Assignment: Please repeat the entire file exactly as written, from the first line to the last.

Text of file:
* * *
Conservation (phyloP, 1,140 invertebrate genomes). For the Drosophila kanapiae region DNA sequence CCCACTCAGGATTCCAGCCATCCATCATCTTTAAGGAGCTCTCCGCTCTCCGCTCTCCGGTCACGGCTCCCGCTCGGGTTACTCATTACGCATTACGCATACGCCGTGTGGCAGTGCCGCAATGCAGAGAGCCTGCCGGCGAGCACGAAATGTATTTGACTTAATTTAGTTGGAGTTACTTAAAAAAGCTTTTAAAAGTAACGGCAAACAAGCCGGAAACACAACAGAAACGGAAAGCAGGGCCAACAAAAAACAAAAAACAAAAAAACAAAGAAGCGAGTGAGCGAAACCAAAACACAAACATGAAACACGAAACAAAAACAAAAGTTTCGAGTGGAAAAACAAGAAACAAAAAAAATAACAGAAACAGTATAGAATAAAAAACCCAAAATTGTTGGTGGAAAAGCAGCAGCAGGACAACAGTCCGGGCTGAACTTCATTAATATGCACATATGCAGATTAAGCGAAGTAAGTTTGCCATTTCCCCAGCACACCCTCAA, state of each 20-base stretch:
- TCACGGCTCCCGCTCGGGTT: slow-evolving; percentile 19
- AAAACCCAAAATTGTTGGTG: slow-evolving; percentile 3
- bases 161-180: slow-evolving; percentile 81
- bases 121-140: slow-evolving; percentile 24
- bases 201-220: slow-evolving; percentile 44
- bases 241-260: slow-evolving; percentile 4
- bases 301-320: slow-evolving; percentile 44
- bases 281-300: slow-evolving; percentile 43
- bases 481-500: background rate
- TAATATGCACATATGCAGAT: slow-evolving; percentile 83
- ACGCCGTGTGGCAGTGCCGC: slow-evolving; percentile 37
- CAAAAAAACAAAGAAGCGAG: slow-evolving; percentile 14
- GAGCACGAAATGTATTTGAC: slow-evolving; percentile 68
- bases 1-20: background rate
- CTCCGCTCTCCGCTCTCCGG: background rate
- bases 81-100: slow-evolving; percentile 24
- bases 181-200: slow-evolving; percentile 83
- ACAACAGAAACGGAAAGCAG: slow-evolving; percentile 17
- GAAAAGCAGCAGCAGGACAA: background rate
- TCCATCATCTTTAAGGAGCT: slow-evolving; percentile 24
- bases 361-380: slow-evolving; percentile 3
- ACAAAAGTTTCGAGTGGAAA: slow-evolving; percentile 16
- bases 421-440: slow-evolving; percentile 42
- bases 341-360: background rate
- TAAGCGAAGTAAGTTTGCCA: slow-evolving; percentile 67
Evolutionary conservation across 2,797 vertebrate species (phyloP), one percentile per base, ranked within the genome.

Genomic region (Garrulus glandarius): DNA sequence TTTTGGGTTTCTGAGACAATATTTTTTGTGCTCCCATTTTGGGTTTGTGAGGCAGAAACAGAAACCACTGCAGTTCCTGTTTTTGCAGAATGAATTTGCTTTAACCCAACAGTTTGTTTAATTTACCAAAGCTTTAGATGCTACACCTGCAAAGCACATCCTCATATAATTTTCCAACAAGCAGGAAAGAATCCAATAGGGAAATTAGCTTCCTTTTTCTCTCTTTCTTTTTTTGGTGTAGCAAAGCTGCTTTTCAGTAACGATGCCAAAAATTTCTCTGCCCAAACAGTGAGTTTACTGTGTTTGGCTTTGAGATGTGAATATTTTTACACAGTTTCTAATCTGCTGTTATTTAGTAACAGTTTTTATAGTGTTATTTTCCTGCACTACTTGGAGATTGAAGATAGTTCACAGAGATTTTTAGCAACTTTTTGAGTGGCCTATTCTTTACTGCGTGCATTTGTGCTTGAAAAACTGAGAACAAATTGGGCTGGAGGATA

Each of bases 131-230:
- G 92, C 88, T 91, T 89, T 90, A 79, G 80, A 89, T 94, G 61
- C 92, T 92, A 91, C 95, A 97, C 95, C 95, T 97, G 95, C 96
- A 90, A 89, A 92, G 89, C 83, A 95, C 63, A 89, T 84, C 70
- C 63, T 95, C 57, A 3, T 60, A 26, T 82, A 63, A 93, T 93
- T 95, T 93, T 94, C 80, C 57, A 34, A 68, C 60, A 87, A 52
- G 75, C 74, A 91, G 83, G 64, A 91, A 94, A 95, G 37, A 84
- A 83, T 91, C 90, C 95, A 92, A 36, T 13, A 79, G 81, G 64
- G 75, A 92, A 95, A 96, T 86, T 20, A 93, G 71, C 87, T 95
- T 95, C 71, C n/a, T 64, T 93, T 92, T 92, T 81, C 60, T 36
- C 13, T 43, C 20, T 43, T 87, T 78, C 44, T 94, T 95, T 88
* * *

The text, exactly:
Conservation (phyloP, 1,140 invertebrate genomes). For the Drosophila kanapiae region DNA sequence CCCACTCAGGATTCCAGCCATCCATCATCTTTAAGGAGCTCTCCGCTCTCCGCTCTCCGGTCACGGCTCCCGCTCGGGTTACTCATTACGCATTACGCATACGCCGTGTGGCAGTGCCGCAATGCAGAGAGCCTGCCGGCGAGCACGAAATGTATTTGACTTAATTTAGTTGGAGTTACTTAAAAAAGCTTTTAAAAGTAACGGCAAACAAGCCGGAAACACAACAGAAACGGAAAGCAGGGCCAACAAAAAACAAAAAACAAAAAAACAAAGAAGCGAGTGAGCGAAACCAAAACACAAACATGAAACACGAAACAAAAACAAAAGTTTCGAGTGGAAAAACAAGAAACAAAAAAAATAACAGAAACAGTATAGAATAAAAAACCCAAAATTGTTGGTGGAAAAGCAGCAGCAGGACAACAGTCCGGGCTGAACTTCATTAATATGCACATATGCAGATTAAGCGAAGTAAGTTTGCCATTTCCCCAGCACACCCTCAA, state of each 20-base stretch:
- TCACGGCTCCCGCTCGGGTT: slow-evolving; percentile 19
- AAAACCCAAAATTGTTGGTG: slow-evolving; percentile 3
- bases 161-180: slow-evolving; percentile 81
- bases 121-140: slow-evolving; percentile 24
- bases 201-220: slow-evolving; percentile 44
- bases 241-260: slow-evolving; percentile 4
- bases 301-320: slow-evolving; percentile 44
- bases 281-300: slow-evolving; percentile 43
- bases 481-500: background rate
- TAATATGCACATATGCAGAT: slow-evolving; percentile 83
- ACGCCGTGTGGCAGTGCCGC: slow-evolving; percentile 37
- CAAAAAAACAAAGAAGCGAG: slow-evolving; percentile 14
- GAGCACGAAATGTATTTGAC: slow-evolving; percentile 68
- bases 1-20: background rate
- CTCCGCTCTCCGCTCTCCGG: background rate
- bases 81-100: slow-evolving; percentile 24
- bases 181-200: slow-evolving; percentile 83
- ACAACAGAAACGGAAAGCAG: slow-evolving; percentile 17
- GAAAAGCAGCAGCAGGACAA: background rate
- TCCATCATCTTTAAGGAGCT: slow-evolving; percentile 24
- bases 361-380: slow-evolving; percentile 3
- ACAAAAGTTTCGAGTGGAAA: slow-evolving; percentile 16
- bases 421-440: slow-evolving; percentile 42
- bases 341-360: background rate
- TAAGCGAAGTAAGTTTGCCA: slow-evolving; percentile 67
Evolutionary conservation across 2,797 vertebrate species (phyloP), one percentile per base, ranked within the genome.

Genomic region (Garrulus glandarius): DNA sequence TTTTGGGTTTCTGAGACAATATTTTTTGTGCTCCCATTTTGGGTTTGTGAGGCAGAAACAGAAACCACTGCAGTTCCTGTTTTTGCAGAATGAATTTGCTTTAACCCAACAGTTTGTTTAATTTACCAAAGCTTTAGATGCTACACCTGCAAAGCACATCCTCATATAATTTTCCAACAAGCAGGAAAGAATCCAATAGGGAAATTAGCTTCCTTTTTCTCTCTTTCTTTTTTTGGTGTAGCAAAGCTGCTTTTCAGTAACGATGCCAAAAATTTCTCTGCCCAAACAGTGAGTTTACTGTGTTTGGCTTTGAGATGTGAATATTTTTACACAGTTTCTAATCTGCTGTTATTTAGTAACAGTTTTTATAGTGTTATTTTCCTGCACTACTTGGAGATTGAAGATAGTTCACAGAGATTTTTAGCAACTTTTTGAGTGGCCTATTCTTTACTGCGTGCATTTGTGCTTGAAAAACTGAGAACAAATTGGGCTGGAGGATA

Each of bases 131-230:
- G 92, C 88, T 91, T 89, T 90, A 79, G 80, A 89, T 94, G 61
- C 92, T 92, A 91, C 95, A 97, C 95, C 95, T 97, G 95, C 96
- A 90, A 89, A 92, G 89, C 83, A 95, C 63, A 89, T 84, C 70
- C 63, T 95, C 57, A 3, T 60, A 26, T 82, A 63, A 93, T 93
- T 95, T 93, T 94, C 80, C 57, A 34, A 68, C 60, A 87, A 52
- G 75, C 74, A 91, G 83, G 64, A 91, A 94, A 95, G 37, A 84
- A 83, T 91, C 90, C 95, A 92, A 36, T 13, A 79, G 81, G 64
- G 75, A 92, A 95, A 96, T 86, T 20, A 93, G 71, C 87, T 95
- T 95, C 71, C n/a, T 64, T 93, T 92, T 92, T 81, C 60, T 36
- C 13, T 43, C 20, T 43, T 87, T 78, C 44, T 94, T 95, T 88